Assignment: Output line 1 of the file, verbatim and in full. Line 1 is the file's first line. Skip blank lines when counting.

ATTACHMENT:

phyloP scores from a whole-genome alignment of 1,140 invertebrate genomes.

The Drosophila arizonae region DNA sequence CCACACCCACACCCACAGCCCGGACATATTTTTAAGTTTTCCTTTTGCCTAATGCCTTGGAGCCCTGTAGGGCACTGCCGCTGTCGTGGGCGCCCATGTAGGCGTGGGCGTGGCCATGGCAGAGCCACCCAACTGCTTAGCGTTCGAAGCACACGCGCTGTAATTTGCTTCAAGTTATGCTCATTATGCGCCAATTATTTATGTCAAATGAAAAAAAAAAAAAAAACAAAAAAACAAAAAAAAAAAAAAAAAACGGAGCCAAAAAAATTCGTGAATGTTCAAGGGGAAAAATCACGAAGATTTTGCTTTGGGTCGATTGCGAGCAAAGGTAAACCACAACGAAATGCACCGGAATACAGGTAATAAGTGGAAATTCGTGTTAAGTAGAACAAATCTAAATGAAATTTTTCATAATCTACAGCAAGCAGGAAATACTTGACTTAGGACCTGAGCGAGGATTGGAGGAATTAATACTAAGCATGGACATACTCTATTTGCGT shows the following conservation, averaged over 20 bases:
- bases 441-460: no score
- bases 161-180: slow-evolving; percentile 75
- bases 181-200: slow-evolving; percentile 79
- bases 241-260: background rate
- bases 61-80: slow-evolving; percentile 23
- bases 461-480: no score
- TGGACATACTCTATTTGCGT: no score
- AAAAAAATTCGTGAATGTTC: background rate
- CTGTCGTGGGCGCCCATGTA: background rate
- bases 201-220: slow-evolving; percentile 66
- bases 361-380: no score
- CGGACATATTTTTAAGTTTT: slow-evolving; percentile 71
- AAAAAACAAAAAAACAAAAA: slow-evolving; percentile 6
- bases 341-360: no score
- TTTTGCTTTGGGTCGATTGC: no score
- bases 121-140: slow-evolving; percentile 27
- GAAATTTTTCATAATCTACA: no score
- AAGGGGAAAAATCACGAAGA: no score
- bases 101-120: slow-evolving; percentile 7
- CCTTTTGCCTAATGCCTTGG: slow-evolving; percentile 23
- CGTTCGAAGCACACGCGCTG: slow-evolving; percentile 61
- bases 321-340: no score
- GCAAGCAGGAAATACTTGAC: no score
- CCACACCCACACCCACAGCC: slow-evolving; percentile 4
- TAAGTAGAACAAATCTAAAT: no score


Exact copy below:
phyloP scores from a whole-genome alignment of 1,140 invertebrate genomes.